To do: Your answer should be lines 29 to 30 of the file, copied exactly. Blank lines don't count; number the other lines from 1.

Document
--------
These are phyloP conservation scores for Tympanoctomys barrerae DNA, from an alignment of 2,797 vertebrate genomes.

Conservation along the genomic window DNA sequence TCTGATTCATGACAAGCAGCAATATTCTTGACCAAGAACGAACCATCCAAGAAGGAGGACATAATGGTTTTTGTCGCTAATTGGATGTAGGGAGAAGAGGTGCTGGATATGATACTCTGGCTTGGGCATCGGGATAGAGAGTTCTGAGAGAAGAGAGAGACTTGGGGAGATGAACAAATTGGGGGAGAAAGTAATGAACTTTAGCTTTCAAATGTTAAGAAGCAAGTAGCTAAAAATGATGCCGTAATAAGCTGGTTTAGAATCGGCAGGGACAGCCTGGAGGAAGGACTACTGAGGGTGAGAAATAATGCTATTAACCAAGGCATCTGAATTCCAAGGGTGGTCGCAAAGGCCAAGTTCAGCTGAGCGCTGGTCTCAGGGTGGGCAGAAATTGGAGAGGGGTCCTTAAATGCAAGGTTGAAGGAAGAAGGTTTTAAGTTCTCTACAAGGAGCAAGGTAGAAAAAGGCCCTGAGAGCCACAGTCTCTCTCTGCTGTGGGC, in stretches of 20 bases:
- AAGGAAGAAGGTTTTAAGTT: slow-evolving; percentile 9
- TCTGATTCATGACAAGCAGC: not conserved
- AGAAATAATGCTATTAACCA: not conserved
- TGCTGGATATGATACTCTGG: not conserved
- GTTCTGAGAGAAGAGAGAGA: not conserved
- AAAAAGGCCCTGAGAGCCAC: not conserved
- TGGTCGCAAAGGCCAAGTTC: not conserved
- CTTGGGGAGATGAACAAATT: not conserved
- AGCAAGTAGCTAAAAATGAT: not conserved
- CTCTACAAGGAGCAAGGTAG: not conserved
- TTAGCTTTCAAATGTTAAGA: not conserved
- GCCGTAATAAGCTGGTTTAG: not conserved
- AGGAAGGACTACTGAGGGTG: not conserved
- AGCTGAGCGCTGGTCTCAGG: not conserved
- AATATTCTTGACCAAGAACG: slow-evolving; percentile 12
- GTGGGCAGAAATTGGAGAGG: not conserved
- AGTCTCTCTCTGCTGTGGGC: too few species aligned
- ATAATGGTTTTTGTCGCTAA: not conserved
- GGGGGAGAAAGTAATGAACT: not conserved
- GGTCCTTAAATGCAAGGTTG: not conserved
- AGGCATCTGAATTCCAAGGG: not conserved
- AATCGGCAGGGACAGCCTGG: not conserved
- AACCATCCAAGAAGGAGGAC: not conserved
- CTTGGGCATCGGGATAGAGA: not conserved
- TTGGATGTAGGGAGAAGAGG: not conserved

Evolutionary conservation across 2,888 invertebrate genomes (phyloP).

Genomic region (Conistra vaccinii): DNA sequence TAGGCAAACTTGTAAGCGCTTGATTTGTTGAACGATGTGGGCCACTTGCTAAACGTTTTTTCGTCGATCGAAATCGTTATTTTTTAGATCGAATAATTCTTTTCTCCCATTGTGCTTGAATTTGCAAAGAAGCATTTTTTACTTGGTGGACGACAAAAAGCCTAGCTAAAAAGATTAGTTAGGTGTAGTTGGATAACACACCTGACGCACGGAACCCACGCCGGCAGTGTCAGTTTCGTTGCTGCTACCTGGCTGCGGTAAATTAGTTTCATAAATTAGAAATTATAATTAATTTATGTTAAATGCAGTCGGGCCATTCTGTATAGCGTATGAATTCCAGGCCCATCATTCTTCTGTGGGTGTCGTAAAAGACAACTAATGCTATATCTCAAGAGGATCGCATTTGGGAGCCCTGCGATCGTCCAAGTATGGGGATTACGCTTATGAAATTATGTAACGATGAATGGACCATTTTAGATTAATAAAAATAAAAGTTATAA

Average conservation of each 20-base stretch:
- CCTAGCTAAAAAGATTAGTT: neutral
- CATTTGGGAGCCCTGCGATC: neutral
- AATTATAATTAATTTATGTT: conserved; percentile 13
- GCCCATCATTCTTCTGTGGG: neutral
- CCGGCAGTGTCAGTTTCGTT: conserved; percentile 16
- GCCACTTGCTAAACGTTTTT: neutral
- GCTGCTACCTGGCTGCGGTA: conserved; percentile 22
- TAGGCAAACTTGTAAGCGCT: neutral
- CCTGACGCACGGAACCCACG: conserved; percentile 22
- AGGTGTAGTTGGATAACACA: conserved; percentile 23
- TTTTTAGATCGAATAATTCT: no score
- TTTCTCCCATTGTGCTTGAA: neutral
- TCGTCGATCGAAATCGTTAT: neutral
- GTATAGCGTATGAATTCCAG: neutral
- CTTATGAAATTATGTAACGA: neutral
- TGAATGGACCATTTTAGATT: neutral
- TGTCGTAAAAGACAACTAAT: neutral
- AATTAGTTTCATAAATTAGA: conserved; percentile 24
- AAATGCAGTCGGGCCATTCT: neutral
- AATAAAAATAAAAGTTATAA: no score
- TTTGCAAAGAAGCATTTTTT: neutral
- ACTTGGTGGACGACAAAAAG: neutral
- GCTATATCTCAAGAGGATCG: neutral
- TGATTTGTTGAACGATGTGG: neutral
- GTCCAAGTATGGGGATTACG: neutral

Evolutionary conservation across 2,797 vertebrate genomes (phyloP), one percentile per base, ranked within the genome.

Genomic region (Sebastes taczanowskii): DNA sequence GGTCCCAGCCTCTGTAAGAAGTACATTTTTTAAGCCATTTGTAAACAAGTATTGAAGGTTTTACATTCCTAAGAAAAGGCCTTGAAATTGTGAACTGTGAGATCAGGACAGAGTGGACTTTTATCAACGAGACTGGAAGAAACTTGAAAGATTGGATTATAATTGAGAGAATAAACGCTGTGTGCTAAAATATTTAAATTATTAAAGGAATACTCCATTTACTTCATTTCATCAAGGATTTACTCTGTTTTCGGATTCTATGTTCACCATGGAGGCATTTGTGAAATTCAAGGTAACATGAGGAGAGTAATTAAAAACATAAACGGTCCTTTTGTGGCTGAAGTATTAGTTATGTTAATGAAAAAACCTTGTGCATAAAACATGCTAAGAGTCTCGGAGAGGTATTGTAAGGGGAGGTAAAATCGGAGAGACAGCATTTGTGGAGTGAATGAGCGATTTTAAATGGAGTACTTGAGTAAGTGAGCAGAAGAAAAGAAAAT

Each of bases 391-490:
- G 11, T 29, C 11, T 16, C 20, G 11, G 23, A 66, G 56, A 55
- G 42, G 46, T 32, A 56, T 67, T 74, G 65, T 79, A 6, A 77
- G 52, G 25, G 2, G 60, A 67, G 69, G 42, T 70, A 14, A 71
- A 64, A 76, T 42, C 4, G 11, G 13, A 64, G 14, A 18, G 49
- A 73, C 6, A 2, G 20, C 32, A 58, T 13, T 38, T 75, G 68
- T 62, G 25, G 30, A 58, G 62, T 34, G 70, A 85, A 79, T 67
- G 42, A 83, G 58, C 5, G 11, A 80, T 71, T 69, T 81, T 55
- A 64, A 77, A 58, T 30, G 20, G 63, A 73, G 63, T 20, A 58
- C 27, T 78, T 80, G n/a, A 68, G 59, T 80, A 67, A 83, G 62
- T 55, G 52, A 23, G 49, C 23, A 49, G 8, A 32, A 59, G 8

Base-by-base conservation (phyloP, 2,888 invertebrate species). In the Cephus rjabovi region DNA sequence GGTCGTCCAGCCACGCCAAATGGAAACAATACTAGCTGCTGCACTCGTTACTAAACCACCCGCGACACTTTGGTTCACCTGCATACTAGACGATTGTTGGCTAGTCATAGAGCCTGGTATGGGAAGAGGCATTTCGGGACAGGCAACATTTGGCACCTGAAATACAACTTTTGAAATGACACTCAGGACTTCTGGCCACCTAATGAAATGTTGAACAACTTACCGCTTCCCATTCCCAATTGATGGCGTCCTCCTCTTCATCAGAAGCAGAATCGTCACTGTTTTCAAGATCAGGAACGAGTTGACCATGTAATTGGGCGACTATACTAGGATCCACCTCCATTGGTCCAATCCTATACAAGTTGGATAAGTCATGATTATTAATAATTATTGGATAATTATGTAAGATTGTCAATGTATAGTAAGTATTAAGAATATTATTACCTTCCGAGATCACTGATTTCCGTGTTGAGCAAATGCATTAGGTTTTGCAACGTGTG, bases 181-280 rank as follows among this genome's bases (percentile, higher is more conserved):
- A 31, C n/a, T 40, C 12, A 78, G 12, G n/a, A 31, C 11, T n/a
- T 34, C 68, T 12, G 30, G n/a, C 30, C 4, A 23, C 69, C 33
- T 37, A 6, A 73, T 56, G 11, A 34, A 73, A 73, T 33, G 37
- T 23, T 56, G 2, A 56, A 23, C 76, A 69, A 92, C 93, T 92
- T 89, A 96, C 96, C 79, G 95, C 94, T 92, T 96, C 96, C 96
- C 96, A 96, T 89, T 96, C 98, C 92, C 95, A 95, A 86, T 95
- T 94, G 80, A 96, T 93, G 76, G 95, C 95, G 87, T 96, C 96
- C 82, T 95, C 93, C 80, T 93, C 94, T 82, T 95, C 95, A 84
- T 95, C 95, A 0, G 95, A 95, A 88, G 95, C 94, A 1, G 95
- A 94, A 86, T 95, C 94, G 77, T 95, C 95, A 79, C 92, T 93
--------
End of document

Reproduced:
Genomic region (Conistra vaccinii): DNA sequence TAGGCAAACTTGTAAGCGCTTGATTTGTTGAACGATGTGGGCCACTTGCTAAACGTTTTTTCGTCGATCGAAATCGTTATTTTTTAGATCGAATAATTCTTTTCTCCCATTGTGCTTGAATTTGCAAAGAAGCATTTTTTACTTGGTGGACGACAAAAAGCCTAGCTAAAAAGATTAGTTAGGTGTAGTTGGATAACACACCTGACGCACGGAACCCACGCCGGCAGTGTCAGTTTCGTTGCTGCTACCTGGCTGCGGTAAATTAGTTTCATAAATTAGAAATTATAATTAATTTATGTTAAATGCAGTCGGGCCATTCTGTATAGCGTATGAATTCCAGGCCCATCATTCTTCTGTGGGTGTCGTAAAAGACAACTAATGCTATATCTCAAGAGGATCGCATTTGGGAGCCCTGCGATCGTCCAAGTATGGGGATTACGCTTATGAAATTATGTAACGATGAATGGACCATTTTAGATTAATAAAAATAAAAGTTATAA

Average conservation of each 20-base stretch: